Today's post name is – VCP6.7-DCV Objective 7.14 – Understand use cases for alarms. vCenter Alarms comes pre-configured out of the box, but you can add your own, personalized alarms as well.
The original VMware blueprint to pass the Professional vSphere 6.7 Exam 2019 can be found here – ( PDF Online at VMware 2V0-21.19). I'd highly suggest getting all the documentation set for studying, other study guides might exist as well even though we're still in the early stage of the exam. If you just want to pass the VCP-DCV 2019 certification and not finding enough documentation to study from, simply take the VCP6.5-DCV exam where there are plenty of study guides and blogs.
VMware documentation teaches us that vCenter Server provides a list of default alarms, which monitor the operations of vSphere inventory objects. You must only set up actions for these alarms. Some alarms are stateless. vCenter Server does not keep data on stateless alarms, does not compute, or display their status. Stateless alarms cannot be acknowledged or reset. Stateless alarms are indicated by an asterisk next to their name.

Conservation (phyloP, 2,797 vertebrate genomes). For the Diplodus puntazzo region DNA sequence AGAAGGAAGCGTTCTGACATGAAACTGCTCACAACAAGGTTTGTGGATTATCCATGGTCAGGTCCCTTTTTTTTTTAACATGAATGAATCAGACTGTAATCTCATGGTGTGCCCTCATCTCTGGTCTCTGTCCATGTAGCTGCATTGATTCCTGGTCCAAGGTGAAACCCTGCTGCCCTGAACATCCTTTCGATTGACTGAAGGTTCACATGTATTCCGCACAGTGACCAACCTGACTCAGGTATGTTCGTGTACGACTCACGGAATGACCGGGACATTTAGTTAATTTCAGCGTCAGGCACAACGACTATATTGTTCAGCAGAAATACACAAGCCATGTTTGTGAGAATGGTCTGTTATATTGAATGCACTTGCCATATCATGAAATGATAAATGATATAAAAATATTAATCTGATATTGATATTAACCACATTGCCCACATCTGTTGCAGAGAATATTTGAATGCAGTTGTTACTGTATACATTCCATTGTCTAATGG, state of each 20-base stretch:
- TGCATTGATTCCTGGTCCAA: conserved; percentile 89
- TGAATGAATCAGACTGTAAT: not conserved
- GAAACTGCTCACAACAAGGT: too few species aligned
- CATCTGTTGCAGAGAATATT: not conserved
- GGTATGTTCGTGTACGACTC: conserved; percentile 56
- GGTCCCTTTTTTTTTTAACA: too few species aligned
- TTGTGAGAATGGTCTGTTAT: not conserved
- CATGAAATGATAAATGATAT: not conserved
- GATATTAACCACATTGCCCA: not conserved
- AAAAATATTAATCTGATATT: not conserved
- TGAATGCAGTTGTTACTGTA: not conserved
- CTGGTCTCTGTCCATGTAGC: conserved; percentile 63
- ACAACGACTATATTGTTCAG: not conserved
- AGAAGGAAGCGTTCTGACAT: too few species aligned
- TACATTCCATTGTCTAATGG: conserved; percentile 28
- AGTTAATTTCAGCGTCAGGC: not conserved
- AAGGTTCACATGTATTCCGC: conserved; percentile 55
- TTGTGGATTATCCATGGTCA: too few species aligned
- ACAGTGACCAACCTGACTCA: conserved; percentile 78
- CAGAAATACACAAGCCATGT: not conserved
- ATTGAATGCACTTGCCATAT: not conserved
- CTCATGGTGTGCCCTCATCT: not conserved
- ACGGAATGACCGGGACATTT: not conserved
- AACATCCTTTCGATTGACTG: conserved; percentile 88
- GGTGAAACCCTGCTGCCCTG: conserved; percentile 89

vCenter has some great alarms built-in which can trigger alerts via email or SNMP to the IT admin. You can create alarms at the data center level, the cluster level, host level or even for a specific VM.
vSphere includes a user-configurable events and alarms subsystem. This subsystem tracks events happening throughout vSphere and stores the data in log files and the vCenter Server database. This subsystem also enables you to specify the conditions under which alarms are triggered. Alarms can change state from mild warnings to more serious alerts as system conditions change, and can trigger automated alarm actions. This functionality is useful when you want to be informed, or take immediate action, when certain events or conditions occur for a specific inventory object, or group of objects.
In the past, many vSphere admins did not really care about alarms and have not created any additional alarms outside of the predefined vCenter alarms. So it's important to Understand use cases for alarms and create predefined alarms which fit your environment. Each environment is different. It's worthy to go through the alarms and learn a bit more about their structure, creation and different monitoring possibilities and conditions.